This past week I attended a talk by Pinau Merlin of the University of Arizona led Jaguar Survey and Monitoring Project. It’s thrilling to discover that a jaguar prowls and roars in the night in the mountainous wilderness of Southern Arizona. It’s depressing to learn that this male cat makes up the entire population of jaguars in our country.

The jaguar is the third largest cat in the world, ranking only behind tigers and lions. They are powerful, massive animals with formidable jaws that can crush the skull of any prey. They are also gorgeous; marvelously proportioned with sleek golden coats marked with black rosettes. No two jaguars wear the same pattern of spots.

The unique markings are the key to the study. Two hundred motion-detecting cameras have been placed in wilderness areas across the southern part of the state. The study also employs a specially trained scat hunting dog that retrieves jaguar scat and brings it to his trainer. The scat is genetically tested for information on the identity, diet and health of the jaguar.

Jaguars require an enormous tract of unfragmented landscape. A young male may travel 500 miles to find a territory. This lone male has come up from the state of Sonora in Mexico, where there is a breeding population. Somehow he navigated around the border fence which is more of a barrier to wildlife than humans.

The huge cat prowls through the night; eating pretty much whatever he comes across. Jaguars prey on 85 different species, preferring deer and javelinas. Pinau said a javelina is like a candy bar to a jaguar.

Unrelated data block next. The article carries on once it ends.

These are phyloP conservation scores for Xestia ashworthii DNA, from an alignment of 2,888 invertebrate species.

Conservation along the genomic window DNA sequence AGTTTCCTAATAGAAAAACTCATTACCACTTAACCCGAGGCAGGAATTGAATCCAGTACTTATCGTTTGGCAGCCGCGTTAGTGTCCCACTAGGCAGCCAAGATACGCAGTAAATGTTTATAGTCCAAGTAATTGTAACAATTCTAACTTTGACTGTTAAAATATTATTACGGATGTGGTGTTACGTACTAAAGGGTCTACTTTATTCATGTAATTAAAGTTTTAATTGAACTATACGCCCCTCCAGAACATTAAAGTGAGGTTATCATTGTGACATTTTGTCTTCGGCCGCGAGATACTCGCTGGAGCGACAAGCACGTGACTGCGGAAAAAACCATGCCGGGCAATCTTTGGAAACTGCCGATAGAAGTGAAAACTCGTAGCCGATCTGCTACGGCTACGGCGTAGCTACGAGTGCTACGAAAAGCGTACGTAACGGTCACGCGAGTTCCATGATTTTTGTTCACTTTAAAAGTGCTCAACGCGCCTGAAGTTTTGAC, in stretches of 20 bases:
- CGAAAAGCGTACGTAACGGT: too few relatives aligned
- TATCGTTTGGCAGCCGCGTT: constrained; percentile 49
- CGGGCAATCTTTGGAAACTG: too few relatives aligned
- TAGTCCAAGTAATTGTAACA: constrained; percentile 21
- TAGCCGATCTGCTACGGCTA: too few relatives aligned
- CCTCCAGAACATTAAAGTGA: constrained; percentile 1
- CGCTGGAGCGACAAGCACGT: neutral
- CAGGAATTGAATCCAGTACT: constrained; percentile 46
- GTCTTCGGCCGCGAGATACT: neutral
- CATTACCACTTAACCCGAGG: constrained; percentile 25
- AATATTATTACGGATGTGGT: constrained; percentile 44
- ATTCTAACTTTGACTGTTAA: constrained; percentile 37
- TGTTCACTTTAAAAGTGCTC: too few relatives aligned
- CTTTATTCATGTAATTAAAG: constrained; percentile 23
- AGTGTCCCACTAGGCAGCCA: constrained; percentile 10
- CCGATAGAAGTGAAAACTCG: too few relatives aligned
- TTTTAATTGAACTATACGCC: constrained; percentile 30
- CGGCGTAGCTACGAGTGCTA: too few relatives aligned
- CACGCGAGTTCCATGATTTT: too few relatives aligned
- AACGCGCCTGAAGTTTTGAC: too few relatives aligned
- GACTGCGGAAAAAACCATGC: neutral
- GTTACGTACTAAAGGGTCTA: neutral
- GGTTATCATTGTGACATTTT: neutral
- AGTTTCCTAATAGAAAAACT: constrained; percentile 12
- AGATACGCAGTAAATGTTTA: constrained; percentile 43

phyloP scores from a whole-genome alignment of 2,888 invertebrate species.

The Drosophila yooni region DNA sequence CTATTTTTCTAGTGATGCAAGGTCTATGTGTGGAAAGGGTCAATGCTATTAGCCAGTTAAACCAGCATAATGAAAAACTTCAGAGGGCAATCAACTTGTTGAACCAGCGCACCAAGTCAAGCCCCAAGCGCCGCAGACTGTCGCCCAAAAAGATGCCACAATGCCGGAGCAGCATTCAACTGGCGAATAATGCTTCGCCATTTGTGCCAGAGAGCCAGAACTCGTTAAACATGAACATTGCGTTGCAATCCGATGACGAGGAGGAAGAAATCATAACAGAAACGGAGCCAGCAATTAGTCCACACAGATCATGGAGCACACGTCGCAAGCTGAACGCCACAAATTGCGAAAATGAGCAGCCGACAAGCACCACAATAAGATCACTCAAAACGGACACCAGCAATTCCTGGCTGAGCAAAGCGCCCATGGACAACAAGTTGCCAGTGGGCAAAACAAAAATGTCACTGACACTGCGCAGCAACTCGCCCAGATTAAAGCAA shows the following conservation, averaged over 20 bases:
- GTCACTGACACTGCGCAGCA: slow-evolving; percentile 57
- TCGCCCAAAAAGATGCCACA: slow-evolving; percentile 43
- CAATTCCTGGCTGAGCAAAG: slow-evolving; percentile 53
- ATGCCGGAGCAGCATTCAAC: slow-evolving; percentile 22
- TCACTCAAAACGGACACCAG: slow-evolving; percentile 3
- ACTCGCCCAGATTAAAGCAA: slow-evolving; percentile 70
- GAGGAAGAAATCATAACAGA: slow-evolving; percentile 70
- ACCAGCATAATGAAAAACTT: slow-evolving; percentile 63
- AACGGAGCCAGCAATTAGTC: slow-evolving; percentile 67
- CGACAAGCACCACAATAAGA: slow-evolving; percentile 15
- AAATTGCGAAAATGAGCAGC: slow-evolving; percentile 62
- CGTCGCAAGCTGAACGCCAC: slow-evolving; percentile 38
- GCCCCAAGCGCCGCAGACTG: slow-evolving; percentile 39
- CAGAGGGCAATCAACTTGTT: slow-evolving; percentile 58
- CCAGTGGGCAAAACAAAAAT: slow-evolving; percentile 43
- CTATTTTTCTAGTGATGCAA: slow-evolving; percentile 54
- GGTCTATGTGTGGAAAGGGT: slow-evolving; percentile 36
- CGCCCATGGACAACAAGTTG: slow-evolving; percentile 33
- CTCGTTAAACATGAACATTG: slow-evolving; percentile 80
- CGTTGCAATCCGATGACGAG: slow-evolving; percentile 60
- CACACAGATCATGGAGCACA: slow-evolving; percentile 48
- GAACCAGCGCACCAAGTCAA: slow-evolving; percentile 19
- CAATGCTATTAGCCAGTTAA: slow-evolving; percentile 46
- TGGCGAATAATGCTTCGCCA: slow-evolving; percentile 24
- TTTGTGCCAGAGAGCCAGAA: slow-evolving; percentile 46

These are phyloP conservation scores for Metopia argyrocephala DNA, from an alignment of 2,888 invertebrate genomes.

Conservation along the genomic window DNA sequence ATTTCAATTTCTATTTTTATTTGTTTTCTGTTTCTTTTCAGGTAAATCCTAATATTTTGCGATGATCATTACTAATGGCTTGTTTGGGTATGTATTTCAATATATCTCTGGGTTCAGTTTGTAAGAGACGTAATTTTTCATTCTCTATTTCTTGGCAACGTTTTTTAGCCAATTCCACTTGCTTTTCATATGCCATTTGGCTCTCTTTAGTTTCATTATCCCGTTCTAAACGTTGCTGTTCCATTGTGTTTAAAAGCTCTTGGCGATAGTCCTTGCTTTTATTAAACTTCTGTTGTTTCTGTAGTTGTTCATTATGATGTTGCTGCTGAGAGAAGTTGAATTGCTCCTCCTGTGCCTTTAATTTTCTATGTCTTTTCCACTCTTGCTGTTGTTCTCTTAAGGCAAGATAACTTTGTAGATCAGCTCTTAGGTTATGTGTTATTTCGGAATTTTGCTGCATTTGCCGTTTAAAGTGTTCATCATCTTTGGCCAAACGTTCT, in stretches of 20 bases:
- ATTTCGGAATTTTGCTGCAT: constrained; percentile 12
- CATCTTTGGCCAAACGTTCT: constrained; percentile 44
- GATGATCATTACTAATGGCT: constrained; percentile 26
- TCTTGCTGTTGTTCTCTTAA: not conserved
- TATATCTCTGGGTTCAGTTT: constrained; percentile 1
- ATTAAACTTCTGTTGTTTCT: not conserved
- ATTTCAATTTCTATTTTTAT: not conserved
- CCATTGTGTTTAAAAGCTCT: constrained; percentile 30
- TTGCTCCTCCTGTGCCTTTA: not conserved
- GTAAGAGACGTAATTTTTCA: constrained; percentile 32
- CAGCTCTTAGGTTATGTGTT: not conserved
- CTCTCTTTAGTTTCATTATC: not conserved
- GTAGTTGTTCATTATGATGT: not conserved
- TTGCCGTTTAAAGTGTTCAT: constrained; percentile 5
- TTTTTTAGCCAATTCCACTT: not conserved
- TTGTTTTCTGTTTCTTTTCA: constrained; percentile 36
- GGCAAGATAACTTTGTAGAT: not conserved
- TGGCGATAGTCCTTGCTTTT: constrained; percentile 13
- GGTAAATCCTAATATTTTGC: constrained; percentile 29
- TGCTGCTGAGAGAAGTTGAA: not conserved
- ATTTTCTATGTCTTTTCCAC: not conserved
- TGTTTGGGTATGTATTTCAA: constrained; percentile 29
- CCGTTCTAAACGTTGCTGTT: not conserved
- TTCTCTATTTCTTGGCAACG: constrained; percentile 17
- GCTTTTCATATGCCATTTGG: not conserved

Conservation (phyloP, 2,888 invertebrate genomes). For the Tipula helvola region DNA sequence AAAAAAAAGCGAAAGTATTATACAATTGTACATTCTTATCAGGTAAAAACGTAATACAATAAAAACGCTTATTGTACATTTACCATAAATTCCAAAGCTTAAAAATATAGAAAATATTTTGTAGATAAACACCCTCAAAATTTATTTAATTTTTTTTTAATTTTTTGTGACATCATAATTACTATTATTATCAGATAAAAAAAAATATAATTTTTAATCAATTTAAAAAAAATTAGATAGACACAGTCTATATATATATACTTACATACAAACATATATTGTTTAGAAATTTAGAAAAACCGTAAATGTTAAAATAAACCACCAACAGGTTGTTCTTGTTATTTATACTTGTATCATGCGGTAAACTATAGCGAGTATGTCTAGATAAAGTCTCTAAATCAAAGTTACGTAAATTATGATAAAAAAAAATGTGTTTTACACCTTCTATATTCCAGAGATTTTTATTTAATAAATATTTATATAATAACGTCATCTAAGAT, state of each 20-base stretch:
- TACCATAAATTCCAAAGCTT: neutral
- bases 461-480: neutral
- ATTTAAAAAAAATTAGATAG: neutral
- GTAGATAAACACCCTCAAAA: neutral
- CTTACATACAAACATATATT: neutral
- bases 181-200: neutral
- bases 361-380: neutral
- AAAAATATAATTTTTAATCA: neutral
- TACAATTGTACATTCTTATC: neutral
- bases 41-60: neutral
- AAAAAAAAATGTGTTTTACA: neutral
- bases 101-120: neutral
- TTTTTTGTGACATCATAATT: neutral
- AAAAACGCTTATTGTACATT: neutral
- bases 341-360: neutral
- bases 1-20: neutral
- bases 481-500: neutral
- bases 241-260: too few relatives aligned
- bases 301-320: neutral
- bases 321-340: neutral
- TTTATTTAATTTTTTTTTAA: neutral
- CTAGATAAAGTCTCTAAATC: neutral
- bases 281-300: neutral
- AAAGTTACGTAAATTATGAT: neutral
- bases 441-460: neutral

The reintroduction of wolves in Yellowstone National Park has provided proof that apex predators make a habitat more diverse and thus healthier. All of the animals get stronger and faster and the plant life becomes richer when big hunters are at work. It’s a very good thing for the environment to have even one jaguar in the wild.

Does it make the hair stand up on your neck to think you might run into a jaguar some dark night? It’s unlikely as the cats are very secretive and avoid humans. Instead of inspiring fear, a magnificent predator like this deserves our respect. Pinau agrees that the animal is something special. She said she feels the jaguar is the visible soul of the wild.

Read more from Pinau Merlin on the jaguar and ocelots too, on the Arizona Highways Guest Blog.


5 responses to “Jaguar

  1. Barbara Sciacca

    Aren’t they pretty solitary, except for mating? Then, you know, the woman sends out signals and he zeroes in! Hope so.

  2. Pilau’s conversations serve to remind us of the fragility of wildlife and the human role in undoing our role in their demise.

  3. What a magnificent animal. I agree with Lee. So sad that he is alone.

  4. What a amazing creature. I feel sad that he is roaming alone; did the speaker you heard say anything about his being alone?

    • It is so sad he doesn’t have a mate! She would have to get up here and get across that dratted border situation, but I suppose its possible, and the survey folks must hope so too.

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